# Evaluating Expressions and Function Calls

By now, you should have tried evaluating some simple expressions in DrRacket. When you type some code and hit Run, DrRacket "thinks" for a bit, before outputting the result.

These notes are designed to help you build an intuitive mental model of what happens in the "thinking" stage. Program evaluation can seem overly "magical" if you've never programmed before, but it turns out that Racket's evaluation process follows a set of extremely simple rules that follow from either intuition or grade school math.

If you haven't done so already, try using the DrRacket stepper on a nested expression like this:

(+ 1 2 (+ 3 4))

The stepper can be accessed by clicking the "Step through" button in the upper right of the definitions window. It walks you through the process of evaluating your program, step-by-step (as the name would suggest).

The rest of these notes will establish more formal guidelines for program evaluation in Racket, but it helps to have a loose idea about how things work.

## Calling Functions

Functions (also called procedures) are the bread and butter of Racket programming.

Recall that a function in math is something like this:

$f(x) = x^2$

where $f$ takes a single input, $x$, and transforms it into another number, $x^2$.

In Racket, we have a function called sqr. Just like $f$, sqr takes a single input (called an argument or parameter) and returns the square of that input.

> (sqr 2)
4

Of course, some functions in math can have multiple arguments, like

$f(x, y) = 2x + y$

Similarly, Racket has functions that take multiple arguments. Consider the function +, which returns the sum of all of its inputs (in this regard, the Racket + function is a lot closer to the mathematical sum $\Sigma$ than the addition operator $+$).

> (+ 1 2 3)
6

In math, we have a clear notation for applying a function to an input. You probably don't even think about this notation because it's so familiar.

Consider $f(x, y)$ from above; suppose I want to evaluate $f(1, 2)$. Then I have, in painstaking detail,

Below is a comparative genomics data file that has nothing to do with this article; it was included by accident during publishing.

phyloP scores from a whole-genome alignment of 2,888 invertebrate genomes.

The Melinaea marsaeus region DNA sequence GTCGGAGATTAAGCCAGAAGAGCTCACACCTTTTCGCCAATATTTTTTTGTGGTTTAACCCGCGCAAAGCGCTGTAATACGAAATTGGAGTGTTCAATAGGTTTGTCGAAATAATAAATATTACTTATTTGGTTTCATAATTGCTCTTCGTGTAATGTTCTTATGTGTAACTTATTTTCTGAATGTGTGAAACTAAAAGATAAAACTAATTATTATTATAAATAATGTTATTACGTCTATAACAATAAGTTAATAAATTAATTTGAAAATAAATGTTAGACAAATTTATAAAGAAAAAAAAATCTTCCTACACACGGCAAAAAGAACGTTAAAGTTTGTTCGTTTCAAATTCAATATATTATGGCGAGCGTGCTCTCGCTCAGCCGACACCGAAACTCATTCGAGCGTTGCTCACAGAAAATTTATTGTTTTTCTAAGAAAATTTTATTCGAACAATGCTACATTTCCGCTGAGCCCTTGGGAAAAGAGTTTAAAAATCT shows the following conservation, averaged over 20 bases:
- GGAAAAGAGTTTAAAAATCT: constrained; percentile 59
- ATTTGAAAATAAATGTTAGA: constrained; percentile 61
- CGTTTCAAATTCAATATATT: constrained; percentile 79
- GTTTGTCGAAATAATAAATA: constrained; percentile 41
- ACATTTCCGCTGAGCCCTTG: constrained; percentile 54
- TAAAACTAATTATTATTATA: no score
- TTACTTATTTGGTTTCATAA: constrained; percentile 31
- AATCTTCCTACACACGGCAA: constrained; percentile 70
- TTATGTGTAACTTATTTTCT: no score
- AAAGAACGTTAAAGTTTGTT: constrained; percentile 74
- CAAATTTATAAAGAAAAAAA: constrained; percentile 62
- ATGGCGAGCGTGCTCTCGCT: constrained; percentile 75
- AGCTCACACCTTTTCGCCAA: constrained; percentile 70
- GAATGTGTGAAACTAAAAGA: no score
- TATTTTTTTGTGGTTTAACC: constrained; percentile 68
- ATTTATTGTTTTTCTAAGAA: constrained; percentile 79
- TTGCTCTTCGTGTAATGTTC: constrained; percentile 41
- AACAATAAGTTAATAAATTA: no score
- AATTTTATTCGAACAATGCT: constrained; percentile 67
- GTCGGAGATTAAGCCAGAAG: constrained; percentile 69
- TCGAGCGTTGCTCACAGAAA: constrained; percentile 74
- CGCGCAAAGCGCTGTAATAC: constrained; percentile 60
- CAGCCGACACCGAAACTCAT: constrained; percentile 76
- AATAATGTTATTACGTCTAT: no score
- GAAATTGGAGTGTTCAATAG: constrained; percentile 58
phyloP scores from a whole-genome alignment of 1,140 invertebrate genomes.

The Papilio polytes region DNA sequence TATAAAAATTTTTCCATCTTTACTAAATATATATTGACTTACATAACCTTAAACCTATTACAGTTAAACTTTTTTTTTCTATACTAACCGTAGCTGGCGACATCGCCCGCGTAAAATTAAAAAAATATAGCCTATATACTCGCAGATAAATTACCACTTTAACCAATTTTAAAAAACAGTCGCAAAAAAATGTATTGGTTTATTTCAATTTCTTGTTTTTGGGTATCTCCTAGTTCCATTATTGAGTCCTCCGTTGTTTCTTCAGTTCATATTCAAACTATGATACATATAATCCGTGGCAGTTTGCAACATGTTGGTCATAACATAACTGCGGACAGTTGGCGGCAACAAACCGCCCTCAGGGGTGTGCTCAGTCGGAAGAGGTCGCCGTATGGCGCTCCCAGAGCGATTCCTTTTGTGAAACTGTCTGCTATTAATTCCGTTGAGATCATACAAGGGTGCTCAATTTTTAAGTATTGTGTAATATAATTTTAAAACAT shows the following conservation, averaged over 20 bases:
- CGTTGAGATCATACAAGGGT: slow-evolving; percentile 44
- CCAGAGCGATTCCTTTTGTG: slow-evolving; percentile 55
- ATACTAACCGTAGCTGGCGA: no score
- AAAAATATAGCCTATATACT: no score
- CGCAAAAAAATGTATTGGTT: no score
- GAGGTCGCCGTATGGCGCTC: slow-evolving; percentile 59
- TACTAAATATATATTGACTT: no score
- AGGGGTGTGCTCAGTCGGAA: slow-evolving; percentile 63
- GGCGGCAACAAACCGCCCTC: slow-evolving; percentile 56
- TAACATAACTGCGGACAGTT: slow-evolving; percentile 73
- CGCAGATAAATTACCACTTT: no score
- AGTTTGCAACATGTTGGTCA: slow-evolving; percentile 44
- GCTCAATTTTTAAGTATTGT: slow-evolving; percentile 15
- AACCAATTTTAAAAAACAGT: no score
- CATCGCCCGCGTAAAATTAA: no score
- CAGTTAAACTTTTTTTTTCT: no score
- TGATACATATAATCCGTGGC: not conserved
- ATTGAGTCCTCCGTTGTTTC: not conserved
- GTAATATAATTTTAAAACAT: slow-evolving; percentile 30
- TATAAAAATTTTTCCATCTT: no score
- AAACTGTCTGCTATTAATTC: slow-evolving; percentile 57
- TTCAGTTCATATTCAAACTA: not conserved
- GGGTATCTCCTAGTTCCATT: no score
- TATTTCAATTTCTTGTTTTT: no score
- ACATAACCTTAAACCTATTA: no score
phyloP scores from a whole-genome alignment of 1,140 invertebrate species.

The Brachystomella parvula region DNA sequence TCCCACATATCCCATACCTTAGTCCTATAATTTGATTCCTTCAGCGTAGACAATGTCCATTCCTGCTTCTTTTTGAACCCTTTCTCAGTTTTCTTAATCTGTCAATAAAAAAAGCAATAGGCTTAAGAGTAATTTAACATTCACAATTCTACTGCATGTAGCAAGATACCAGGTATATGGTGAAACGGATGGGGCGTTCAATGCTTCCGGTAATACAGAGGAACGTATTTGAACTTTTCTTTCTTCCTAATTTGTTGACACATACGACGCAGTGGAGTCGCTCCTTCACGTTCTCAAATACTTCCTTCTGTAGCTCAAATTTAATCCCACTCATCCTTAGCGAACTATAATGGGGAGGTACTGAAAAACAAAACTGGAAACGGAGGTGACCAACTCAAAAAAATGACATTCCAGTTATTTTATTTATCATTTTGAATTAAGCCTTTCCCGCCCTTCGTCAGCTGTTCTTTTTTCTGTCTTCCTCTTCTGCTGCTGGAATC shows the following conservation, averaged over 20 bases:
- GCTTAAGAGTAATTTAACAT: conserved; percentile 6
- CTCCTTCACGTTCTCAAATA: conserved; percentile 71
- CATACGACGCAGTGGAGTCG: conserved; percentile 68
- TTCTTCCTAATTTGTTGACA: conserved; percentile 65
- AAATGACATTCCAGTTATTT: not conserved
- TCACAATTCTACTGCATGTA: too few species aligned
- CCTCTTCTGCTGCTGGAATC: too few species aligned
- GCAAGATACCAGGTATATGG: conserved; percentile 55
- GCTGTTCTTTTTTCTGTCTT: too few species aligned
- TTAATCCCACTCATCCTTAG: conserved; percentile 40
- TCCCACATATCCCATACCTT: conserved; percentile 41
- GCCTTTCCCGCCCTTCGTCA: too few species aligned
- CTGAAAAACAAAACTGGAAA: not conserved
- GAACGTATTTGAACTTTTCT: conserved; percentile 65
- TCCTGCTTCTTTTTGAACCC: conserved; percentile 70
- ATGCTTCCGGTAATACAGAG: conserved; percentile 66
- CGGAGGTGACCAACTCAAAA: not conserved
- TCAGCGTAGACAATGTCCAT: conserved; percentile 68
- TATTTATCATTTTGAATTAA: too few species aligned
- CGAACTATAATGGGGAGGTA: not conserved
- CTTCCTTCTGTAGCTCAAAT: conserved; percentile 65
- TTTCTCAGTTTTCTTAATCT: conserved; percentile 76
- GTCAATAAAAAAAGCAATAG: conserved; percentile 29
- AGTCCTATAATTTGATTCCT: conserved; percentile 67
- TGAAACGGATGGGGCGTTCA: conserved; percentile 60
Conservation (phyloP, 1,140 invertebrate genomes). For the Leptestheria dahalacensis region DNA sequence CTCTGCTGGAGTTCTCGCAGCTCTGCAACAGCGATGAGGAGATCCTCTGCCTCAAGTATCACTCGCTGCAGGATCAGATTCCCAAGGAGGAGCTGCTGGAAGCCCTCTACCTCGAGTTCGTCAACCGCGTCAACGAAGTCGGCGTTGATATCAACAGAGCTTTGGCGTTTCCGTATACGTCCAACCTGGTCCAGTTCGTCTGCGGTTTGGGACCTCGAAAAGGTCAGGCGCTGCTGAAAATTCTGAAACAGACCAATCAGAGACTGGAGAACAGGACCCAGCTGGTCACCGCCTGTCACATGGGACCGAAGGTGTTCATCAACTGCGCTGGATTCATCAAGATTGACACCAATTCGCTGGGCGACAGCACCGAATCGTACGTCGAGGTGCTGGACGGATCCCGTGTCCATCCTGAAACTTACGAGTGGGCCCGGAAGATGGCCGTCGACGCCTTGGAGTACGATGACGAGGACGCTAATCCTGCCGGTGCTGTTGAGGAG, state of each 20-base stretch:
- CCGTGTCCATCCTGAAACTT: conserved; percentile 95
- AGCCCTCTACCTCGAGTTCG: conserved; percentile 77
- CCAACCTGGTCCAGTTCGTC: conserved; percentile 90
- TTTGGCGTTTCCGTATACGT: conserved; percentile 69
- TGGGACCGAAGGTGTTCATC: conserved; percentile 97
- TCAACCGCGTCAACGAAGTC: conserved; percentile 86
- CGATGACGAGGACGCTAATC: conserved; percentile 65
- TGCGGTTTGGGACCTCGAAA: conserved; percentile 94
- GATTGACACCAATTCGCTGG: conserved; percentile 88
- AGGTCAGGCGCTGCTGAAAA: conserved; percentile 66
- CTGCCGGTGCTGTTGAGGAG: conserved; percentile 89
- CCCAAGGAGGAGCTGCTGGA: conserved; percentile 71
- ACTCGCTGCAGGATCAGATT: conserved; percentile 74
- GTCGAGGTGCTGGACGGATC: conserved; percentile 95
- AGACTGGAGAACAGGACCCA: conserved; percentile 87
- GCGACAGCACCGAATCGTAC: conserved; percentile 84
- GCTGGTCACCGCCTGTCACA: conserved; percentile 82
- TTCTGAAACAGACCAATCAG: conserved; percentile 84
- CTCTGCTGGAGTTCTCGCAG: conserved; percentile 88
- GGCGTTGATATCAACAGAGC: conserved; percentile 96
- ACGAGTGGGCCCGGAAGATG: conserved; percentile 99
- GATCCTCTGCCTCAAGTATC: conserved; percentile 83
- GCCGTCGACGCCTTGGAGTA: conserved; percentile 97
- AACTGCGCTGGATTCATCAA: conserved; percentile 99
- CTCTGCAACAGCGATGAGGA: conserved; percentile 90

$\;{\small\begin{matrix}\\ \normalsize f \\ ^{\small \text{name}}\end{matrix} }\; ( \;{\small\begin{matrix}\\ \normalsize 1 \\ ^{\small \text{input 1}}\end{matrix} }\; , \;{\small\begin{matrix}\\ \normalsize 2 \\ ^{\small \text{input 2}}\end{matrix} }\; )$

Likewise, Racket has a grammar for calling a function. Consider (+ 1 2):

$( \;{\small\begin{matrix}\\ \normalsize \text{+} \\ ^{\small \text{name}}\end{matrix} }\; \;{\small\begin{matrix}\\ \normalsize 1 \\ ^{\small \text{input 1}}\end{matrix} }\; \enspace \;{\small\begin{matrix}\\ \normalsize 2 \\ ^{\small \text{input 2}}\end{matrix} }\; )$

Note two differences:

• Parens have been moved to surround the entire function call, including the function name, and
• Instead of commas to separate inputs, we use spaces.

We can now summarize the syntax rules for calling a function in Racket.

1. Opening paren ( tells Racket we are calling a function;
2. Function name, e.g. +, tells Racket which function;
3. Space between function name and first input;
4. Inputs in order, separated by spaces;
5. Closing paren ) tells Racket we are done listing inputs.

Now you should know how Racket evaluates (+ 3 4 5), and why we need parens around the whole thing (because + is a function).

## Order of Operations

What happens we have more complex expressions, like (+ (+ 1 2) 4 5)?

In grade school, you probably learned about the order of operations (perhaps you had a catchy acronym like "PEMDAS"). Recall that mathematical operations are "ranked" in precedence as follows:

1. Parentheses,
2. Exponents,
3. Multiplication and division,

In addition to this hierarchy of operations, there are two other properties:

• If a set of operations are in the same "tier" (e.g. $3 * 5 / 2 * 4$), evaluation proceeds from left to right, and
• This hierarchy applies recursively within parenthetical expressions -- i.e. once we're inside the first set of parens, we apply the same rules again.

Racket's order of operations is even simpler than what you learned in grade school. In fact, it includes exactly one rule:

1. Parentheses.

Since every individual procedure call is wrapped in parentheses in Racket, we don't have to worry about operator precedence (e.g. multiplication before addition) beyond how deeply nested a procedure call is.

Above, we listed two auxiliary properties of mathematical order of operations. The same properties apply to Racket.

First, if a set of parenthetical expressions are nested at the same depth, we evaluate them from left to right. Consider the following example:

(+ (* 2 4)
(* 3 5))

Here, (* 2 4) and (* 3 5) are nested at the same level of depth, and we evaluate them from left to right -- first (* 2 4), then (* 3 5).

Second, order of operation rules apply recursively within parentheses -- the only difference is that in Racket, parentheses are the only ordering principle (as opposed to parentheses, then exponents, etc.)